Mars Rover Discovers That A Large Crater On The Red Planet Once Held A Lake

Published December 14, 2023

The Perseverance rover collected samples that may indicate there was once microbial life on Mars from a crater that held a massive lake billions of years ago.

A NASA rover exploring a large crater on Mars has discovered that the basin once held a massive lake and a river delta.

Mars Jezero Crater

NASAA mock-up of how the lake in Jezero crater may have appeared billions of years ago.

The Perseverance rover landed on Mars back in February 2021. Since then, it has steadily been collecting samples, looking for signs of life on the Red Planet.

The rover has spent the last three years exploring Jezero crater, which is 28 miles wide and was formed by an asteroid impact nearly four billion years ago. While exploring the site and searching for samples, Perseverance found evidence that the sprawling crater was actually once a lake.

“We picked Jezero Crater as a landing site because orbital imagery showed a delta — clear evidence that a large lake once filled the crater,” said Ken Farley, Perseverance’s project scientist, in a press release from NASA. “A lake is a potentially habitable environment, and delta rocks are a great environment for entombing signs of ancient life as fossils in the geologic record.”

Farley continued, “After thorough exploration, we’ve pieced together the crater’s geologic history, charting its lake and river phase from beginning to end.”

Scientists were able to put together a detailed timeline of the lake’s history, which is separated into three distinct periods.

Shoreline Of Crater Lake

Facebook/NASA’s Perseverance Mars RoverThis may have once been the shoreline of the lake in Jezero crater.

In the first period, fine sand and mud known for preserving fossil life made its way into the crater. Next, sedimentary layers formed as the lake expanded, stretching 22 miles across and reaching depths of 100 feet. Finally, “high-energy rivers” formed that carried boulders across the surface of Mars.

“We were able to see a broad outline of these chapters in Jezero’s history in orbital images, but it required getting up close with Perseverance to really understand the timeline in detail,” said Libby Ives, a post-doctoral fellow at NASA’s Jet Propulsion Laboratory.

During its 1,000 days on Mars, the Perseverance rover has collected 23 rock samples from the crater. The robot bores into the ground and removes a chunk of rock about the size of a stick of chalk. It then stores the sample in a specially-made metal tube.

Some of these samples have contained signs that the lake may have been home to microbial life, according to NASA.

“Scientists see evidence that water carried clay minerals from the surrounding area into the crater lake,” states NASA’s website. “Conceivably, microbial life could have lived in Jezero during one or more of these wet times. If so, signs of their remains might be found in lakebed or shoreline sediments. Scientists will study how the region formed and evolved, seek signs of past life, and collect samples of Mars rock and soil that might preserve these signs.”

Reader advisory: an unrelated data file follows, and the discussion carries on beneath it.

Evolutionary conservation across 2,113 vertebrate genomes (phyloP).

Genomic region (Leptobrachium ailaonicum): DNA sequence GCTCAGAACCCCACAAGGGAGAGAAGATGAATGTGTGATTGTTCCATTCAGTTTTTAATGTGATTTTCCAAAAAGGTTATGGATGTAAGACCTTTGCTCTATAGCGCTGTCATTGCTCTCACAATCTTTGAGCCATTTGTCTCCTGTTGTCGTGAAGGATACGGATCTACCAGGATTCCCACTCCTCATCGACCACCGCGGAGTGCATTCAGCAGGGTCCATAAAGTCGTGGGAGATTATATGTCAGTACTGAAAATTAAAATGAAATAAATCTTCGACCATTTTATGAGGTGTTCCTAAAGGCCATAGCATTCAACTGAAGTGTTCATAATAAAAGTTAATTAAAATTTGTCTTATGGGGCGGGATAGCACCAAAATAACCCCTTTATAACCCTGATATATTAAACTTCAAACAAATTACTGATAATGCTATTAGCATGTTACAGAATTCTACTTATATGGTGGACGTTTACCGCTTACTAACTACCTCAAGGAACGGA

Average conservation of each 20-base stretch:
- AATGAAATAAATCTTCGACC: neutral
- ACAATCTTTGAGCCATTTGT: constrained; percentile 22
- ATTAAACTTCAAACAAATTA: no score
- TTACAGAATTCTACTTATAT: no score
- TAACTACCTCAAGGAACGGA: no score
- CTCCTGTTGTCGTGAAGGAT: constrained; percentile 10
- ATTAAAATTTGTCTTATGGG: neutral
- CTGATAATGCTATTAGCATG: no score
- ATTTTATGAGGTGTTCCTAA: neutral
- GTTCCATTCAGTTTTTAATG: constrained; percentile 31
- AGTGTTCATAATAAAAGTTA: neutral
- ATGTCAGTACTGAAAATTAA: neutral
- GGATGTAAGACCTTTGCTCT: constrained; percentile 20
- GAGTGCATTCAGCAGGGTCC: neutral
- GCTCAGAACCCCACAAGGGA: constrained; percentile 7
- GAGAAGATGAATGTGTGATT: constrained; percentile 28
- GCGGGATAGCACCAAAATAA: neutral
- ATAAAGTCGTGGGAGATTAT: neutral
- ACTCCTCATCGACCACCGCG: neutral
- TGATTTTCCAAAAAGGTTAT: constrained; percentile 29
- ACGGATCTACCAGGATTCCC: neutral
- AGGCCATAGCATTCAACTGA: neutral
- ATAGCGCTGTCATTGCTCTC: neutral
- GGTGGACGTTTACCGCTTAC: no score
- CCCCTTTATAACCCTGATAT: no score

Perseverance has collected two samples to date that possibly indicate ancient life on Mars. One sample contained a notable amount of silica, which preserves fossils here on Earth. And a second sample showed a large quantity of phosphate, which is a critical building block in life on Earth. It is a component of DNA and is found in cell membranes.

Perseverance Rover

Facebook/NASA’s Perseverance Mars RoverThe Perseverance rover on the surface of Mars.

Perseverance has also determined the crater floor is made up of igneous rock formed from magma or volcanic activity underground. Above the igneous rock, there are layers of sandstone and mudstone, indicators of the formation of the rivers that flowed into the lake. The mudstone is also rich in salt, indicating that the lake experienced evaporation.

The rover is able to determine the make-up of the rock using the specialized instruments it’s fitted with. These tools are capable of detecting both microscopic fossil-like structures and chemical changes left behind by ancient microbes, but so far it hasn’t recorded either of these signs of life.

Still, NASA scientists remain hopeful that the evidence is out there. Morgan Cable, a research scientist at the Jet Propulsion Laboratory, noted, “We have ideal conditions for finding signs of ancient life where we find carbonates and phosphates, which point to a watery, habitable environment, as well as silica, which is great at preservation.”


After learning about the crater on Mars that used to hold a lake, read about the former NASA scientist who claims we found life on the Red Planet 50 years ago. Then, listen to what seismic activity on Mars sounds like.

Hannah Reilly Holtz
Hannah Reilly is an editorial fellow with All That's Interesting. She holds a B.A. in journalism from Texas Tech University and was named a Texas Press Association Scholar. Previously, she has worked for KCBD NewsChannel 11 and at Texas Tech University as a multimedia specialist.
Cara Johnson
A writer and editor based in Charleston, South Carolina and an assistant editor at All That's Interesting, Cara Johnson holds a B.A. in English and Creative Writing from Washington & Lee University and an M.A. in English from College of Charleston and has written for various publications in her six-year career.